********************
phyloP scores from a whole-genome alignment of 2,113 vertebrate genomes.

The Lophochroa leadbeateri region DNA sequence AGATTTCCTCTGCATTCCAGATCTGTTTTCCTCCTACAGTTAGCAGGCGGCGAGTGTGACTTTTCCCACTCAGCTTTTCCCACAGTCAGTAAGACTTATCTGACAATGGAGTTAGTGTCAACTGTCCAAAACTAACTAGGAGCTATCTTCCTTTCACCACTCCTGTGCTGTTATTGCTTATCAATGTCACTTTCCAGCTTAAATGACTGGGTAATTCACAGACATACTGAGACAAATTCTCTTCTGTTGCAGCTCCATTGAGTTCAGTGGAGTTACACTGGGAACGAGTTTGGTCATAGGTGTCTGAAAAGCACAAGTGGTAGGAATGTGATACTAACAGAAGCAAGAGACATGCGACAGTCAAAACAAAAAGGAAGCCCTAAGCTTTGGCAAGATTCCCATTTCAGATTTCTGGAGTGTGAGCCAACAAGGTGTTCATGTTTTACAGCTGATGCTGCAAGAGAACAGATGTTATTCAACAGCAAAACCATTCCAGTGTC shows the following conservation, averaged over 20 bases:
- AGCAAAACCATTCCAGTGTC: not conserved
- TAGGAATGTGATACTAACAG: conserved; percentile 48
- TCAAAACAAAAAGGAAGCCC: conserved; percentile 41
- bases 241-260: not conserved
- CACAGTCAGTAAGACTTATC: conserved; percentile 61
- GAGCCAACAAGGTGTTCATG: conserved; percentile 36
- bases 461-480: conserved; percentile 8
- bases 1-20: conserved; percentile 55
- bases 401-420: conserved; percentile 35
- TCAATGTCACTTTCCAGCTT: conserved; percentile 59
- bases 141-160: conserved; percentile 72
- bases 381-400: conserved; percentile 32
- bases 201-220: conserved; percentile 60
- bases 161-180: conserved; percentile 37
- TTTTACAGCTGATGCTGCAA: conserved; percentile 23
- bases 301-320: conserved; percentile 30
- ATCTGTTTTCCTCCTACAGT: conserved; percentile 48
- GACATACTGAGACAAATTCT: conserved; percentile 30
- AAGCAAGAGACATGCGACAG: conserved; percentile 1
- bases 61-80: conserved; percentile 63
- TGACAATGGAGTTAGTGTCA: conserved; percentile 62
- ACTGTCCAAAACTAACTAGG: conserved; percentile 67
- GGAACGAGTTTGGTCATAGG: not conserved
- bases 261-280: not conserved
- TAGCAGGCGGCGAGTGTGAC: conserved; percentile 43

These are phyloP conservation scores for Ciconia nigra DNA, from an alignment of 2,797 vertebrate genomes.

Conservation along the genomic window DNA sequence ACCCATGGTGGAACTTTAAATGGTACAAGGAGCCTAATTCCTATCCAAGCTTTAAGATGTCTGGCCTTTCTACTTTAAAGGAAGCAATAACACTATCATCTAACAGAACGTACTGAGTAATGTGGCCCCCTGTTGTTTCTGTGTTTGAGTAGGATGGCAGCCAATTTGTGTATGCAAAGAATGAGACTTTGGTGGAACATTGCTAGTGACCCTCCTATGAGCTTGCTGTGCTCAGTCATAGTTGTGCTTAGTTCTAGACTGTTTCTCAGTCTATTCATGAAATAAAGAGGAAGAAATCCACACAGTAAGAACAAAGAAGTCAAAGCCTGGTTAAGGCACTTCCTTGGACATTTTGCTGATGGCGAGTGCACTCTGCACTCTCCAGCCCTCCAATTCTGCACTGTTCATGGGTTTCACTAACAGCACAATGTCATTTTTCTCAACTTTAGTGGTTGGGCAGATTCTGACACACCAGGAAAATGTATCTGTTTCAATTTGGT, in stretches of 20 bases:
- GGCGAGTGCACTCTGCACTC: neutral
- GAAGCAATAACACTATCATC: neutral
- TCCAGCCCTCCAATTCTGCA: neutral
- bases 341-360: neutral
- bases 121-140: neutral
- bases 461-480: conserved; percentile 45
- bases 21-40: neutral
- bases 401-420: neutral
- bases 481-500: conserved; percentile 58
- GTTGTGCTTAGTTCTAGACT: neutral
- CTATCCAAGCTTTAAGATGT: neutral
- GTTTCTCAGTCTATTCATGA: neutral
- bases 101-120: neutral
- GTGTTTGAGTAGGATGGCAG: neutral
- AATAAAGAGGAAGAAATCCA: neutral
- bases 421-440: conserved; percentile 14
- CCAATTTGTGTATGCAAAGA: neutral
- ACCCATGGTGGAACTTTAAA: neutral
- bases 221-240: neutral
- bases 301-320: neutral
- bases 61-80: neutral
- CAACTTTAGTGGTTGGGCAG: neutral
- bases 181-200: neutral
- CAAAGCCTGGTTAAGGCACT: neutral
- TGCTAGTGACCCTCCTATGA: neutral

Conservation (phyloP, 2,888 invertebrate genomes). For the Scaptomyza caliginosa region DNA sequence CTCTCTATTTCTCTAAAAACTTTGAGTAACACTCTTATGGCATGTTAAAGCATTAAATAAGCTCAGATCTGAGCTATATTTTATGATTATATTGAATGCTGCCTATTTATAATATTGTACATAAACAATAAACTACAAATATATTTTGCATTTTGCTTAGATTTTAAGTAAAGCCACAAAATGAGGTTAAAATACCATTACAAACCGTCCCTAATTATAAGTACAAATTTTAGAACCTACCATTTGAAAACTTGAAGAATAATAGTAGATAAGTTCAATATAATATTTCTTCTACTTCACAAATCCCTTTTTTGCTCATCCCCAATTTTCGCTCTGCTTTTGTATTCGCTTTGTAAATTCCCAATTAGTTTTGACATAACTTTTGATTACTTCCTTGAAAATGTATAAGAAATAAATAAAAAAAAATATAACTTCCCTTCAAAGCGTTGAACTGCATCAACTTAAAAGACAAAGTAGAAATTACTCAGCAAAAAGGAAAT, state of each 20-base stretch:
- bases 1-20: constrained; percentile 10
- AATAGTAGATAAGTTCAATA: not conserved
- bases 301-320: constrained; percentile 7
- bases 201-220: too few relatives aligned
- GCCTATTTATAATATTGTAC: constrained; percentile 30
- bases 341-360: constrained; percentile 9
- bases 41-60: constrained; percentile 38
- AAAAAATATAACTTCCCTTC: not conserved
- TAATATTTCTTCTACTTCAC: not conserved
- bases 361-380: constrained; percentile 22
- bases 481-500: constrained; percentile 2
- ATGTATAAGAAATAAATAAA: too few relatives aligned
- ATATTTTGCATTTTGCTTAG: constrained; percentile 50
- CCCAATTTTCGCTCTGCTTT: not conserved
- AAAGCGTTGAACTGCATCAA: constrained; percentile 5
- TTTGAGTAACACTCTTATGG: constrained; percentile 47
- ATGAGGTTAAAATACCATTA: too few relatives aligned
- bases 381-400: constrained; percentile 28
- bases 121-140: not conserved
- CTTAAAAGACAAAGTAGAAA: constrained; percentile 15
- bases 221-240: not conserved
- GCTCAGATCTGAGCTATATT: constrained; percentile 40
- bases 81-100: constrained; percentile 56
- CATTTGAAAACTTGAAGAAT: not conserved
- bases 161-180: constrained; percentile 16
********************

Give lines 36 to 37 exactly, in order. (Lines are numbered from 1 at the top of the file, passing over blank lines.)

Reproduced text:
- bases 21-40: neutral
- bases 401-420: neutral